From the fun to the fascinating, a University of Luxembourg graduate has plenty of stories to share about their fulfilling time there. Since its creation 20 years ago in 2003, over 14,000 students have graduated from the young university and their stories relate how the institution shaped their lives and world views.
Situated at the heart of Europe, the University was founded with the goal to become a leading hub of academic and research excellence in Luxembourg. The new institution was set to be research-oriented, international and multilingual. Today, the University has not only realised this vision but exceeded expectations.
It sits among the top 250 universities worldwide, is ranked among the top five globally for its international outlook, and is 25th among the world’s young universities, according to the Times Higher Education. QS World University Rankings: Europe ranks the University among the top 27% in Europe.
Positive rankings and good reviews from more than 14,000 graduates don’t happen by chance. It’s the result of persistent effort from faculty, staff and students. With courage, ideas and a vision, they’ve driven the University to become a home of over 7,000 students — 60% of which are international — and approximately 2,400 staff members from across the globe. It offers 18 Bachelor’s degrees and 46 Master’s degrees, as well as several continuing courses.
For the duration of their studies, the University becomes a second home for students. The international campuses, the bilingual courses and the student life and activities all play a major role in the lives thousands of students every day. Here are four stories from graduates who would go on to become impactful educators and researchers themselves.
Marcin Seredynski arrived at Kirchberg Campus in 2004 to pursue a PhD in Computer Science. “The main reason I decided to come to Luxembourg was because it was a very new university, which means there’s a lot of exciting, dynamic things going on,” he shares. Beyond this, unique funding schemes that support research were another major draw for the PhD student.
One thing he learned from his time at the University was being able to provide and deal with constructive criticism. Seredynski became more and more creative through this process=. “The second very important thing is to realise how important it is to understand the audience of your work, so to whom I am addressing what I’m doing,” he adds.
Today, the PhD graduate is the Head of Innovation and Research at the E-Bus Competence Centre in Luxembourg. He focuses on public transport electrification and sustainability, identifying how to use electric buses in the best possible ways.
What Martine Hoffmann loved about pursuing her PhD in Psychology was the constant learning she experienced in an “extremely inspiring academic environment.” She always felt “well embedded and supported.”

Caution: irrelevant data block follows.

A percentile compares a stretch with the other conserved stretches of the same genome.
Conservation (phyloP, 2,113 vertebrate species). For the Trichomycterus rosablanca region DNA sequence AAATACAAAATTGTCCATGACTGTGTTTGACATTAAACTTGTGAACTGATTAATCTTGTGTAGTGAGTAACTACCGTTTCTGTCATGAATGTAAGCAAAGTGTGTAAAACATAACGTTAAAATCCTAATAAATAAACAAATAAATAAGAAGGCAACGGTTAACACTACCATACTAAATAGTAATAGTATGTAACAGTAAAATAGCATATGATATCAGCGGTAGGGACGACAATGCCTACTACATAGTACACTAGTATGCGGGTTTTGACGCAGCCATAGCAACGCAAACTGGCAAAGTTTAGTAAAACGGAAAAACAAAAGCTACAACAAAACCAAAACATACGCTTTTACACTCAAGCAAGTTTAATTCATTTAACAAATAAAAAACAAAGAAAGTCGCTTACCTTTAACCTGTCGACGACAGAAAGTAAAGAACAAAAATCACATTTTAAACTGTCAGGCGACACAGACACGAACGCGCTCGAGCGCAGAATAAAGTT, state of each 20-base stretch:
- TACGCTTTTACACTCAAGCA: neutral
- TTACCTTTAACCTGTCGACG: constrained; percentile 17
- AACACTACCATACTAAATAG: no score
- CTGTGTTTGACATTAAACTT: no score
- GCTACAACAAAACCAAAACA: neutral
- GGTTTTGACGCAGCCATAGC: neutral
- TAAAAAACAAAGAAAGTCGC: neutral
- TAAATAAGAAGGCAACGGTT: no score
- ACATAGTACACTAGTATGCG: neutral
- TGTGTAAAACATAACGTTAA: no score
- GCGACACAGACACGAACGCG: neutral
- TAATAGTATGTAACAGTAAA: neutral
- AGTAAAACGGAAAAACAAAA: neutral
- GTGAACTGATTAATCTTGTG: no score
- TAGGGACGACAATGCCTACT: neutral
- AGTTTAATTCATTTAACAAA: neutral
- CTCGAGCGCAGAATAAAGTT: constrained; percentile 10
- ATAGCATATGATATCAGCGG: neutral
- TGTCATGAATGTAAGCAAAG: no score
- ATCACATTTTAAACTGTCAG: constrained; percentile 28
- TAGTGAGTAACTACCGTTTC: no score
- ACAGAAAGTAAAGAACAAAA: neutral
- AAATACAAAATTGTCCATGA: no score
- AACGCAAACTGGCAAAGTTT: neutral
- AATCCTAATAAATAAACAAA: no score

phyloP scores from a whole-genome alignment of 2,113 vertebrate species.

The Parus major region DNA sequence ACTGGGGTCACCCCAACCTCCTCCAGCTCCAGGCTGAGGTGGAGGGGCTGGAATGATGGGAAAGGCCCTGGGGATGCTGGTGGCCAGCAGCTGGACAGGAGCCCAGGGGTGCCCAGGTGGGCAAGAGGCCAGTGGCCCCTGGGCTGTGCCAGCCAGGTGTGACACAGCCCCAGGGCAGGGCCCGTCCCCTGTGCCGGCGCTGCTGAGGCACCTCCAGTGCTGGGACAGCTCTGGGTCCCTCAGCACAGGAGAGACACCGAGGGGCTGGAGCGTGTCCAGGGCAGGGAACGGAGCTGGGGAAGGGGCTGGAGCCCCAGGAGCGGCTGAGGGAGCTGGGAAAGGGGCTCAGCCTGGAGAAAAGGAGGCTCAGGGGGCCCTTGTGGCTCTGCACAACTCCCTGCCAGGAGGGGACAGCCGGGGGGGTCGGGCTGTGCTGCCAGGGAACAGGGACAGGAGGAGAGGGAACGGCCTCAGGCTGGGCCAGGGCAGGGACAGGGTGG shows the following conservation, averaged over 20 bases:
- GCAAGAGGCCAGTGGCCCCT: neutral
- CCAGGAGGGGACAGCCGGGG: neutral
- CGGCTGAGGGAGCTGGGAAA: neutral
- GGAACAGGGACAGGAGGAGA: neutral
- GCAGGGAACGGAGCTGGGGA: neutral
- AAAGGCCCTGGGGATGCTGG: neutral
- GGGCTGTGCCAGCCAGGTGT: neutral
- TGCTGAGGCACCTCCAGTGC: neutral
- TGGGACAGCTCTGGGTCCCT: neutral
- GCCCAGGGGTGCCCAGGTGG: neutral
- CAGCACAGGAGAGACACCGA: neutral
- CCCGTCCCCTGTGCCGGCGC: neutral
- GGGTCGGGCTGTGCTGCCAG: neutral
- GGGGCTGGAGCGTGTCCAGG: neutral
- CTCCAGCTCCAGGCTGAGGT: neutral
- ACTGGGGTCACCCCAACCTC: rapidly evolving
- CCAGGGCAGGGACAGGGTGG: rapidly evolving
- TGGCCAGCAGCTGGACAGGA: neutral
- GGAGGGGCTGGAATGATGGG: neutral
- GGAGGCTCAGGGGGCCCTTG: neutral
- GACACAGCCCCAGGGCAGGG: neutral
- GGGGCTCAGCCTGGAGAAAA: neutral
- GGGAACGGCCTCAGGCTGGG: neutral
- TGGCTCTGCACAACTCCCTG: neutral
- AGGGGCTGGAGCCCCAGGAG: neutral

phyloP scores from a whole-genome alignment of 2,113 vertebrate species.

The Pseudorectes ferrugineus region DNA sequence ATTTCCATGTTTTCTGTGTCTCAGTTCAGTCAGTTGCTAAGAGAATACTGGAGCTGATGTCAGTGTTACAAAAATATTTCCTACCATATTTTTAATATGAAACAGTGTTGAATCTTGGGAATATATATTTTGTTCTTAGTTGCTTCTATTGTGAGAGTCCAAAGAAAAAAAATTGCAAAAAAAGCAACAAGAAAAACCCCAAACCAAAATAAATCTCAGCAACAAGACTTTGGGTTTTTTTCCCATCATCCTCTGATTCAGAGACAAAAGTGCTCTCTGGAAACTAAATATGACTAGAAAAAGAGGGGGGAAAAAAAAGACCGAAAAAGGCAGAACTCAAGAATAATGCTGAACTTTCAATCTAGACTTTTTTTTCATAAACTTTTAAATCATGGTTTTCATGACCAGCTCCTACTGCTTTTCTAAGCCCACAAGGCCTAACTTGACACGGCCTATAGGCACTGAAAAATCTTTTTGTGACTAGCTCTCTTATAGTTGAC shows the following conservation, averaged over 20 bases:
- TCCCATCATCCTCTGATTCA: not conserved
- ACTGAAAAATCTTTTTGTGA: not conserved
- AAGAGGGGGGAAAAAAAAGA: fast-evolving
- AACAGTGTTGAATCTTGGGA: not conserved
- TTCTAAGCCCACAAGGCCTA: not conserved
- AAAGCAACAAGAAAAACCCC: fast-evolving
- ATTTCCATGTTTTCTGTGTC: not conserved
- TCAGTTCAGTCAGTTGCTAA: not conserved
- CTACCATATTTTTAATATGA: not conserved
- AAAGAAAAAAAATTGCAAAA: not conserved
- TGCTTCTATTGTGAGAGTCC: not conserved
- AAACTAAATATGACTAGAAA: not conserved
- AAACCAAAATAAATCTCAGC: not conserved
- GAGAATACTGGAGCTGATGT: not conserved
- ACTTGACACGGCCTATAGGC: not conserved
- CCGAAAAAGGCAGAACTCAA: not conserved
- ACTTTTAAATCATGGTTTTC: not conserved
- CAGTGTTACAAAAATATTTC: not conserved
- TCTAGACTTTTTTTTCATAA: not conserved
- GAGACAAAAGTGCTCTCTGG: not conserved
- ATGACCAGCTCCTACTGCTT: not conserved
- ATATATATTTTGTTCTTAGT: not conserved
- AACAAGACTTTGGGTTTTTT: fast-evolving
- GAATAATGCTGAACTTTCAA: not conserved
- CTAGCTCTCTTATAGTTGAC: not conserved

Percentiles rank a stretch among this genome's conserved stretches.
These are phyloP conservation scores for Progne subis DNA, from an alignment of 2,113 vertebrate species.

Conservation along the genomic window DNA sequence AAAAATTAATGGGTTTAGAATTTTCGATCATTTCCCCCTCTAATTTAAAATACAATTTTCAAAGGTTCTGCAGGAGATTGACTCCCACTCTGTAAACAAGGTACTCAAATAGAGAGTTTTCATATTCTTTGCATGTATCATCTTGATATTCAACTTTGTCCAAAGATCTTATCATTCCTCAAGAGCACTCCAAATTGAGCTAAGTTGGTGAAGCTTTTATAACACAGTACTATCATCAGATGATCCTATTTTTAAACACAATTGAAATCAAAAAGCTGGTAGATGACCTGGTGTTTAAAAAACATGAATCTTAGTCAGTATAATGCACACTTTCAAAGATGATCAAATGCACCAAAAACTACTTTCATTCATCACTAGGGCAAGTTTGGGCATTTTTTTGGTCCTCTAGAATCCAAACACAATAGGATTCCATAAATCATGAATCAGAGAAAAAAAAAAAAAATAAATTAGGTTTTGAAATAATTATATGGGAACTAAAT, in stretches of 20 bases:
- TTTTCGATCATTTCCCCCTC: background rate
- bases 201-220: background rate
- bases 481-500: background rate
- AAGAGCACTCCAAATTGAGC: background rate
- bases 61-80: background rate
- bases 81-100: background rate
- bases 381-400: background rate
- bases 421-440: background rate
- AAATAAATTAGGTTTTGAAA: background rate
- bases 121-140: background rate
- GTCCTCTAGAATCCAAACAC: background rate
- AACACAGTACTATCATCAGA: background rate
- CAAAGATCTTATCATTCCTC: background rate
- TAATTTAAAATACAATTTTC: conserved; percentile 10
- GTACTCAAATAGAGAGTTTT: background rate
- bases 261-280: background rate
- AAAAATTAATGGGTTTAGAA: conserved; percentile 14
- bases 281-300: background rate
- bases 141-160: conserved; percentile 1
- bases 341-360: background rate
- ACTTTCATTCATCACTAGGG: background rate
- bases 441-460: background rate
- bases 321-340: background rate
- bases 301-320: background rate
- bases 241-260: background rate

It also gave her a chance to travel to congresses and conferences, as well as an opportunity to engage with senior researchers and experts — valuable experiences that would later be helpful in her role as Head of Research Department at the GERO Competence Centre of Gerontology.
As an officer in the Canadian Armed Forces, Dave Blackburn contemplated pursuing a doctoral programme. He found the perfect fit at the University of Luxembourg, where he pursued a doctorate in social sciences, specialising in the sociology of health.
“The most memorable moment was on 8 July 2011, when I defended my doctoral thesis,” he explains. “So it was a magical moment, from start to finish, right up to the honorary reception at the end.”
Currently, Blackburn is the Dean of Continuing Education, Partnerships, and Internationalisation at the University of Quebec in Outaouais. Previously, he was Director of the social work department, and before that, a professor and researcher at the same university.
Christophe Ley studied mathematics at the University in its first year in 2003. At that time, Ley wanted to become a high school teacher. While the graduate did go on to kickstart a vibrant career in mathematics, he returned to his alma mater in November 2021 to serve as an Associate Professor in Applied Statistics at the Department of Mathematics.
He credits his education here for making him the academic he is today. The intense workload taught him how to work efficiently. Ley recalls sitting through “seven exams within five consecutive days.” “My studies prepared me very well for my current profession because they laid the foundations for me to embrace a research career in mathematics,” he shares.
To delve deeper into the University of Luxembourg’s 20-year legacy, click here. For those interested in contributing to the next wave of innovation and progress, click here to learn more about admissions.